London agency Work Club is asking UK creative companies to sign up to an employment disability scheme after being inspired by a national initiative in Australia.
In 2011, Work Club creative directors Andy Sandoz and Ben Mooge watched Droga5's video, Lloyd's story. The 10-minute film (below) follows the story of Lloyd, an Australian man with Down's Syndrome who was hired by the Sydney agency 15 years ago through not-for-profit organisation Break Thru.
As well as giving Lloyd more confidence and independence, his placement at Droga5 boosted office morale at little expense to the company, which is why the agency has since set up a national disability employment scheme, Creative Spirit.
The programme aims to get every one of Australia's 32,000 creative companies – from architecture firms to dance studios – to hire someone with a disability by 2021. 71 companies have signed up so far, and the scheme has also been launched in New Zealand.
No equivalent programme exists in the UK yet, but it should: the Department for Work and Pensions estimates that just 46.3 percent of working age disabled people are in employment, compared to 76.4 percent of non-disabled people – a 30.1 percentage gap that represents more than two million people.
Since watching Lloyd's story, Work Club has been working to change this - after contacting Droga5, they were put in touch with Huw Davies at the British Association for Supported Employment [BASE] and within a few weeks, interviewed a handful of disabled candidates for a part-time job.
“We met six people, who came along for a 30-minute chat with their carer. Not everyone was right for the position, but when we met Jake – a 21 year old with autism, we really hit it off,” says Nicola Lentin, an account manager at Work Club who manages the company's disability employment programme.
Jake works at Work Club on Wednesdays and Thursday for three hours each day and is paid weekly. (He is only permitted to work up to 16 hours, or he will lose his disability benefits). He's been involved in creative projects but mostly, he makes the tea and helps with admin and reception tasks – “all things that need doing anyway,” says Lentin.
“For us, it feels good to know we're helping someone and [Jake] makes a difference in the office - he makes us Spotify playlists to listen to at work, he loves to talk about films, and he picks up 20 copies of Stylist and Shortlist for us to read each morning that he comes in. He's always very eager to help, and BASE is there to offer support and training whenever we need it, ” she explains.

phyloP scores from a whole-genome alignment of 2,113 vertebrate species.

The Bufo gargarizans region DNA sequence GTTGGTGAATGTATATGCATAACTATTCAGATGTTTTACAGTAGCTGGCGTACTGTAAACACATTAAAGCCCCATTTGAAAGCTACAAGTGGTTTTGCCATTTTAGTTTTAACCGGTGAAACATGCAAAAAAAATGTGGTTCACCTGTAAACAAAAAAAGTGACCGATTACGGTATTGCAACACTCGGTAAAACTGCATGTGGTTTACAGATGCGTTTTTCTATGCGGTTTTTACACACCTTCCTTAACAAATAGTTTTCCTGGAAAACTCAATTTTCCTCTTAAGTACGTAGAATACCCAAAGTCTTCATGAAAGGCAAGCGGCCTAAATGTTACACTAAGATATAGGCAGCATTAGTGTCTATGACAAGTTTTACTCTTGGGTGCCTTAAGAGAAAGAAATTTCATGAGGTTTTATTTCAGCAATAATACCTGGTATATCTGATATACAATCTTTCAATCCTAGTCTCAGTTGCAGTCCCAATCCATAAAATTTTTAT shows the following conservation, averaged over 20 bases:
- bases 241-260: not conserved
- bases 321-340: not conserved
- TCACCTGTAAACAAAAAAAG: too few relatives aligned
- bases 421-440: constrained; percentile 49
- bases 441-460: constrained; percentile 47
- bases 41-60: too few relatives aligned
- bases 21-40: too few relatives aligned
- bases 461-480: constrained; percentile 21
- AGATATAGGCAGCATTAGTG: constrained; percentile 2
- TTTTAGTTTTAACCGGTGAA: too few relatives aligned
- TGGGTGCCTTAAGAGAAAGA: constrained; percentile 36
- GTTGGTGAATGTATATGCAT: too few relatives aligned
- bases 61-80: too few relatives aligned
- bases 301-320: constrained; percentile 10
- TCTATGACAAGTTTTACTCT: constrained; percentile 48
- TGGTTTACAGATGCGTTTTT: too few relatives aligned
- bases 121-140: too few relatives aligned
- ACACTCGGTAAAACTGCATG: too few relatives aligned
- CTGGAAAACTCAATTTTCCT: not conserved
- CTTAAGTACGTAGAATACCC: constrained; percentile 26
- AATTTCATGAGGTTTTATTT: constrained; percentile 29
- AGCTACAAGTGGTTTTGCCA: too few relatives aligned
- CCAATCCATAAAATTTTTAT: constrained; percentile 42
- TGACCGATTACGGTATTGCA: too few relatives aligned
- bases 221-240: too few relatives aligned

Work Club is now hoping more UK creative companies – from ad agencies to software giants – will follow their lead. “I think the only reason so many companies haven't done yet is because of a lack of awareness. It's so easy to hire a student intern that they haven't really thought about other options. But this isn't an internship. It's more than that - it's a job that allows people to work in amazing creative environments and get paid, while getting a real sense of pride from their work,” adds Lentin.
It's a great initiative, and one that has the potential to make a huge difference to thousands of people's lives. As Lloyd's mum says: “It's so important for people with disabilities to be given the chance to have a job: to do meaningful work and have that sense of achievement that we all love to have. To have the self respect and dignity that comes with knowing that you've got a place in the world.”
Image (top): Jake with Work Club creative director Andy Sandoz.
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I totally agree with this agenda of giving opportunity for disabled people to work. This gives them the chance to increase their self-worth and to also allow other "normal" people widen their understanding regarding matters of disability. I have not seen any business establishment or company employing people with disabilities here in UK. When is the right time to start? The very first thing that the concerned group must do is to urge companies create job opportunities for people with disabilities.
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